April 24, 2014

Percona Toolkit 2.2.2 released; bug fixes include pt-heartbeat & pt-archiver

During the Percona Live MySQL Conference & Expo 2013 the week before last, we quietly released Percona Toolkit 2.2.2 with a few bug fixes: pt-archiver –bulk-insert may corrupt data pt-heartbeat –utc –check always returns 0 pt-query-digest 2.2 prints unwanted debug info on tcpdump parsing errors pt-query-digest 2.2 prints too many string values Some tools don’t […]

Serious build and testing automation

Here at Percona we’ve spent a lot of time improving our development and testing practices. Why? Because constant innovation keeps us ahead and more productive. We want to work smarter, not harder. One of the tools we use is the Jenkins Continuous Integration server. We use Jenkins pretty heavily to help with out development processes […]

Quality Assurance: Percona Server Development Now Monitored by Automated Sysbench Performance Regression Checks!

Continuous integration of new features and bug fixes is great – but what if a small change in seemingly insignificant code causes a major performance regression in overall server performance? We need to ensure this does not happen. That said, performance regressions can be hard to detect. They may hide for some time (or be […]

Automation: A case for synchronous replication

Just yesterday I wrote about math of automatic failover today I’ll share my thoughts about what makes MySQL failover different from many other components and why asynchronous nature of standard replication solution is causing problems with it. Lets first think about properties of simple components we fail over – web servers, application servers etc. We […]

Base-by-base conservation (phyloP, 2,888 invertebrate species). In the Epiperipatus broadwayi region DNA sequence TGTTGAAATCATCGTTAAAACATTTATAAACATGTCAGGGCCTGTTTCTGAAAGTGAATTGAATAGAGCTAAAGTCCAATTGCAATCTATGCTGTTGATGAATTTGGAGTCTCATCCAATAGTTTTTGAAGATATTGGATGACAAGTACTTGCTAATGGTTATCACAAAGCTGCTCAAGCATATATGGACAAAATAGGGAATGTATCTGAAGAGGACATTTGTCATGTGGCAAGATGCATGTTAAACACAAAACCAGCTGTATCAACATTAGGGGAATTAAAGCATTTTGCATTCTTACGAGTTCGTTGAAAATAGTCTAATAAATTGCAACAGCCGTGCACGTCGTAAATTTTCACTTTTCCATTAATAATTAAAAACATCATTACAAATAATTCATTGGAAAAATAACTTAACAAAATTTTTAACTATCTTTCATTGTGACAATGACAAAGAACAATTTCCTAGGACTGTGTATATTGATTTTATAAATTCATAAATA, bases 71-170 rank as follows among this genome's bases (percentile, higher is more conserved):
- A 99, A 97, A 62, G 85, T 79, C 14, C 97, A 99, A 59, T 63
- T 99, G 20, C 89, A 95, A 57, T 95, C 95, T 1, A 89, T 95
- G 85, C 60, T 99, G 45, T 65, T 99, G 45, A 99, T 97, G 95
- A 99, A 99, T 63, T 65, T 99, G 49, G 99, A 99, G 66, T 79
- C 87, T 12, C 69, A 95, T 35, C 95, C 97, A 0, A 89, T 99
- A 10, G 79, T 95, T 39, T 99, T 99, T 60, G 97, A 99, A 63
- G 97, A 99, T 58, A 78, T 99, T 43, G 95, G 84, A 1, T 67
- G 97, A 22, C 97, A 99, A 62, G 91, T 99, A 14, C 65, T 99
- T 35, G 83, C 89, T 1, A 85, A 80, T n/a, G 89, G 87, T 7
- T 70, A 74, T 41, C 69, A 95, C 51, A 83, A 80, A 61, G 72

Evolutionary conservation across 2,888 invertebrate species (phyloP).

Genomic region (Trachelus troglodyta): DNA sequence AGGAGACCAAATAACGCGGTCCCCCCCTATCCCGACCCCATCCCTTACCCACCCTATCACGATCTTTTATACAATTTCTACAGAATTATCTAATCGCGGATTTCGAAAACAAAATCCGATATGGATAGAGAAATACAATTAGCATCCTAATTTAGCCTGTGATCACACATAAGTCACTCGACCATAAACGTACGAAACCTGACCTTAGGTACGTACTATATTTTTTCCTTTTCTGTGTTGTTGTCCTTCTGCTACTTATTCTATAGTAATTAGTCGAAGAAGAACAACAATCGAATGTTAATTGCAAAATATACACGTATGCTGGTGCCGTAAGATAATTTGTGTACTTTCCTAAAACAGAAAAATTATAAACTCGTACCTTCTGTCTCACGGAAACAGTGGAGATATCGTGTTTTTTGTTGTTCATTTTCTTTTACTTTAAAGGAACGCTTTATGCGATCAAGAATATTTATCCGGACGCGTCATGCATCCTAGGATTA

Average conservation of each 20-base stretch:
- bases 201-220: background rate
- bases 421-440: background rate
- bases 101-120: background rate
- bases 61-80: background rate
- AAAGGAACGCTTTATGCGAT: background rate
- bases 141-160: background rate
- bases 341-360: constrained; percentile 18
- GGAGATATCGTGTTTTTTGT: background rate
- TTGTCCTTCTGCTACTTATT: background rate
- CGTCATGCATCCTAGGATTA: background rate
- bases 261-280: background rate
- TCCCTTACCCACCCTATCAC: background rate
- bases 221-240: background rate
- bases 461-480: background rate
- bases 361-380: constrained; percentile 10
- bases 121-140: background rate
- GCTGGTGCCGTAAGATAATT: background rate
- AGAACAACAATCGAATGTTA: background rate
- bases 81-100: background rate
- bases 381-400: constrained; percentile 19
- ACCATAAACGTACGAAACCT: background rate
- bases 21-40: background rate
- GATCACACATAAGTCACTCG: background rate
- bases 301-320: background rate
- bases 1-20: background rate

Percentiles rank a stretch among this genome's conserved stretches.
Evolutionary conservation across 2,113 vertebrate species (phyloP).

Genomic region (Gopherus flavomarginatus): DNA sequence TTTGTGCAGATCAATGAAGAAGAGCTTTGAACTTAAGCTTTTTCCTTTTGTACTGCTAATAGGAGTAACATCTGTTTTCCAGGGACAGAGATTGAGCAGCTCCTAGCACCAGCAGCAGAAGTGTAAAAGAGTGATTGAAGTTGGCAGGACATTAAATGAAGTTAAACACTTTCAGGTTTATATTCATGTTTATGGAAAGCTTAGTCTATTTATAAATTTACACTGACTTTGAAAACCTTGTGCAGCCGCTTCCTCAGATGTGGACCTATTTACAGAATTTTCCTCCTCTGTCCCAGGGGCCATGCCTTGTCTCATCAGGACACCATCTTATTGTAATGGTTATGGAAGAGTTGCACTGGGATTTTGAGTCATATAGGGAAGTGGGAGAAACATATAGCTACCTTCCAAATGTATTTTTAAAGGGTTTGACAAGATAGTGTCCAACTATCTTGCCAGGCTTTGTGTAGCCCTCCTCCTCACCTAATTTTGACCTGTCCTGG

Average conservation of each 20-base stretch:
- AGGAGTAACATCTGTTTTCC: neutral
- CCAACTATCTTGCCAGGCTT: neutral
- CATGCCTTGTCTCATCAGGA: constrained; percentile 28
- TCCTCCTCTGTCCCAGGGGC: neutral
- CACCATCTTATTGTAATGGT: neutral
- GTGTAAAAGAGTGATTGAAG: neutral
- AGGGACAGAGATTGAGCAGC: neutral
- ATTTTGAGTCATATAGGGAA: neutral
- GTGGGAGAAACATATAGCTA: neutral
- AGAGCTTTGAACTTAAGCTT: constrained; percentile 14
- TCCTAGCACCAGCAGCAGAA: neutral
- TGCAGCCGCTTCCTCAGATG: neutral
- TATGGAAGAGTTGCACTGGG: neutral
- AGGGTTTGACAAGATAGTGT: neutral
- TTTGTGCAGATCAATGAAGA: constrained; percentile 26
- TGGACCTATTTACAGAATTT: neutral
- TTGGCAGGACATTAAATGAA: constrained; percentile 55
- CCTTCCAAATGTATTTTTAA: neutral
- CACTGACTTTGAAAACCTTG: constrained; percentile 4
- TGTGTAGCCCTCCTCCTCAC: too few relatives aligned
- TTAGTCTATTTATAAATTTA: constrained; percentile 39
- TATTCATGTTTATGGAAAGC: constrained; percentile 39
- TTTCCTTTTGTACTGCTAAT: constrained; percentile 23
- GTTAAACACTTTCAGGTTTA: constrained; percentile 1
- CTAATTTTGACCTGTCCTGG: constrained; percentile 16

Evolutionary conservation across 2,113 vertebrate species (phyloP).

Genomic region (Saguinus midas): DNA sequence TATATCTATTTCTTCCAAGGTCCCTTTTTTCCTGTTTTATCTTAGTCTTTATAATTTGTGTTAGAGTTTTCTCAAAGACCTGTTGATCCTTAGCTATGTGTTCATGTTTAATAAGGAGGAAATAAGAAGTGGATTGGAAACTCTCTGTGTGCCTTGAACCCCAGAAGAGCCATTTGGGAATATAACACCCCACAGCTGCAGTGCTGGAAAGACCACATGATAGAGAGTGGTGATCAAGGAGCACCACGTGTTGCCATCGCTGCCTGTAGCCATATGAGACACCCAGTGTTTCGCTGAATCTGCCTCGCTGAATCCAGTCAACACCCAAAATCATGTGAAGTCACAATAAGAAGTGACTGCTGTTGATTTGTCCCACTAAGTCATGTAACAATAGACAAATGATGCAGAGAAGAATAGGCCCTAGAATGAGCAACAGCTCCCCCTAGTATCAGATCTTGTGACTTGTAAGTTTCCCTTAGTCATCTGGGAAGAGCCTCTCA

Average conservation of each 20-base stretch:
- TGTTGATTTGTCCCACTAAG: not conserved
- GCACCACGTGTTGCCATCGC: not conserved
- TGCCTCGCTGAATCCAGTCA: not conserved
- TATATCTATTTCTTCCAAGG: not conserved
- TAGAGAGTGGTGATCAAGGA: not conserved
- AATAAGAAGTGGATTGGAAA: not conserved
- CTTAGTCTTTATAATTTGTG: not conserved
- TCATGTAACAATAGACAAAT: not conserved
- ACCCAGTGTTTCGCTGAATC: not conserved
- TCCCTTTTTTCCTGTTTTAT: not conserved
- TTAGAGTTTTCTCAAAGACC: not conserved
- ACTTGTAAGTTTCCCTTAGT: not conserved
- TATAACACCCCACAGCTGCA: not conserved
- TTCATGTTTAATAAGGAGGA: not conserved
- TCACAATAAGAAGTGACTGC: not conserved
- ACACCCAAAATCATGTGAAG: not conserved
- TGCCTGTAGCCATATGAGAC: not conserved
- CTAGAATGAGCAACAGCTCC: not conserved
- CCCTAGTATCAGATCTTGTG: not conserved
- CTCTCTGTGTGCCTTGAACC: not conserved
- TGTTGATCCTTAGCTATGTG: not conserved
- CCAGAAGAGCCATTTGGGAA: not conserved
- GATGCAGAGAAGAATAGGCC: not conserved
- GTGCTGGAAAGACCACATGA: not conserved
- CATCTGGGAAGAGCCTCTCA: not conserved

The Math of Automated Failover

There are number of people recently blogging about MySQL automated failover, based on production incident which GitHub disclosed. Here is my take on it. When we look at systems providing high availability we can identify 2 cases of system breaking down. First is when the system itself has a bug or limitations which does not […]

The perils of uniform hardware and RAID auto-learn cycles

Last night a customer had an emergency in selected machines on a large cluster of quite uniform database servers. Some of the servers were slowing down in a very puzzling way over a short time span (a couple of hours). Queries were taking multiple seconds to execute instead of being practically instantaneous. But nothing seemed […]

The ARCHIVE Storage Engine – does it do what you expect?

Sometimes there is a need for keeping large amounts of old, rarely used data without investing too much on expensive storage. Very often such data doesn’t need to be updated anymore, or the intent is to leave it untouched. I sometimes wonder what I should really suggest to our Support customers. For this purpose, the […]

Adventures in archiving

One of our Remote DBA service clients recently had an issue with size on disk for a particular table; in short this table was some 25 million rows of application audit data with an on disk size of 345GB recorded solely for the purposes of debugging which may or may not occur. Faced with the task of […]

MySQL Indexing Best Practices: Webinar Questions Followup

I had a lot of questions on my MySQL Indexing: Best Practices Webinar (both recording and slides are available now) We had lots of questions. I did not have time to answer some and others are better answered in writing anyway. Q: One developer on our team wants to replace longish (25-30) indexed varchars with […]

Innodb Table Locks

Innodb uses row level locks right ? So if you see locked tables reported in SHOW ENGINE INNODB STATUS you might be confused and rightfully so as Innodb table locking is a bit more complicated than traditional MyISAM table locks. Let me start with some examples. First lets run SELECT Query:

As you can […]